The case, Frank v. Gaos, represents the latest turn in an argument that has raged since a little-known committee amended Rule 23 of the Federal Rules of Civil Procedure in 1966 to allow multiple plaintiffs to join what became known as a class action. The rule was designed to facilitate civil rights lawsuits where numerous people suffered the same wrong, such as racial discrimination. But plaintiff’s lawyers have transformed it into a multi-billion dollar moneymaking machine. Securities class actions yielded $6 billion in settlements in 2016 and another $1.5 billion in 2017, with plaintiff’s lawyers typically collecting 20 percent or more of each agreement. (Defendants rarely risk going to trial, given the potential for enormous damages.)
Congress and the Supreme Court have repeatedly stepped in to address abuses in the class-action business, but entrepreneurial plaintiff lawyers always seem a step ahead. Frank v. Gaos, for example, deals with a mechanism lawyers dreamed up to deal with a perennial problem with class actions: Very few of their supposed clients ever bother to fill out the paperwork to claim their settlement money. Claim rates in consumer class actions rarely exceed fractions of a percent, with the rest of the money either going to lawyers or back to the settling company in a wink-wink arrangement where plaintiff lawyers know the real settlement negotiations are over how big their fee will be.
To get around this lawyers came up with cy pres, legal Latin roughly meaning “as good as,” under which they give up on distributing money to their clients and hand it to unrelated charities instead. There are constitutional objections to this—how can parties with no connection to a lawsuit win money from it?—but also conflicts of interest. Lawyers tend to direct cy pres awards to organizations close to their hearts.
Frank v. Gaos challenges an $8.5 million settlement between Google and 129 million search engine users in which lawyers kept $2.2 million for themselves and directed the rest to six charities, including Harvard, Stanford and Chicago-Kent College of Law, which happened to be the alma maters of some of the attorneys negotiating the deal. One of the grateful recipients, the Stanford Center for Internet and Society, already had received millions of dollars in grants from Google, meaning the settlement was a tax-deductible donation to an organization it would have supported anyway.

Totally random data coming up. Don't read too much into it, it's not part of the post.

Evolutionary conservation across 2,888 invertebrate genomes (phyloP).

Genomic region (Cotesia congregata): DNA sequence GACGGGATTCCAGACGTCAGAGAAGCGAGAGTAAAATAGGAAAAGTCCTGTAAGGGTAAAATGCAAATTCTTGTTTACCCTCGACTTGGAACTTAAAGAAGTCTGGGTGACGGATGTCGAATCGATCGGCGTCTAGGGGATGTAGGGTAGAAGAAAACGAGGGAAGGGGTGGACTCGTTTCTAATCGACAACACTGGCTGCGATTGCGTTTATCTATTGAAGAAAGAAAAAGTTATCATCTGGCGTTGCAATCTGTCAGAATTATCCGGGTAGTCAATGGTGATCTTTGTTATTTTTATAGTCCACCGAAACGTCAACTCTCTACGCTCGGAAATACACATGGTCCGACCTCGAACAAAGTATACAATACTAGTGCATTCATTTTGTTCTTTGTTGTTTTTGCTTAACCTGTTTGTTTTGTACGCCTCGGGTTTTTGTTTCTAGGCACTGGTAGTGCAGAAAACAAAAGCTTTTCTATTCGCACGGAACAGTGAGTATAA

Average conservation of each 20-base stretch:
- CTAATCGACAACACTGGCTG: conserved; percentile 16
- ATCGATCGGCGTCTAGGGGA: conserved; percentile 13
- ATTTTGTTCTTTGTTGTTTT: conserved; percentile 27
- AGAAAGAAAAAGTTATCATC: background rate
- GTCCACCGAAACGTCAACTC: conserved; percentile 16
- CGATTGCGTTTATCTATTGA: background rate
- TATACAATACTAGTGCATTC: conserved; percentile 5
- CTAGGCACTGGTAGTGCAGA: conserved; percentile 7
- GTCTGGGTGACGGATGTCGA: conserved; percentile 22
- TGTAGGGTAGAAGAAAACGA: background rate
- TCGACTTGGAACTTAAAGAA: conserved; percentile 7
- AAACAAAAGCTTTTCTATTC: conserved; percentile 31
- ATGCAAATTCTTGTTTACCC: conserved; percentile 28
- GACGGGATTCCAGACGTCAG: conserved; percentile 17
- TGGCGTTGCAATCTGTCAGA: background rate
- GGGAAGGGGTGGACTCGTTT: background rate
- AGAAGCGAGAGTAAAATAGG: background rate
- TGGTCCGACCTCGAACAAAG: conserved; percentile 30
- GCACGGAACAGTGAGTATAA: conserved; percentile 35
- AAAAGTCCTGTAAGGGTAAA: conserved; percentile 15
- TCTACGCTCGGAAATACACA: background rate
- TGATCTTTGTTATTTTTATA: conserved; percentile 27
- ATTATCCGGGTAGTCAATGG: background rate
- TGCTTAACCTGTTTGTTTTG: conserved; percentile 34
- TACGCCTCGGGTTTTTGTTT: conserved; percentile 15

All this struck attorney Ted Frank as distasteful, if not downright illegal. The head of the Center for Class Action Fairness, Frank intervenes in class action settlements that he believes are abusive or represent collusion between lawyers hungry for fees and defendants eager to end litigation.
“If you think class actions are supposed to benefit the class, these charitable donations have nothing to do with that,” Frank says.
Ah, but they do serve an important purpose: They end any chance of litigation by the class members, for the modest price of a $2.2 million fee to lawyers who claim to represent them. This conflict lies at the heart of every class action, and the Supreme Court has pecked away at it with decisions enforcing contracts shunting disputes off to arbitration and limiting securities class actions. But the justices seemed little inclined to end the cy pres game this session.
In oral arguments, they fumbled toward the easier solution of dismissing the case on jurisdictional grounds, leaving for another day the argument over whether it is legal for lawyers to pay themselves fees for nothing.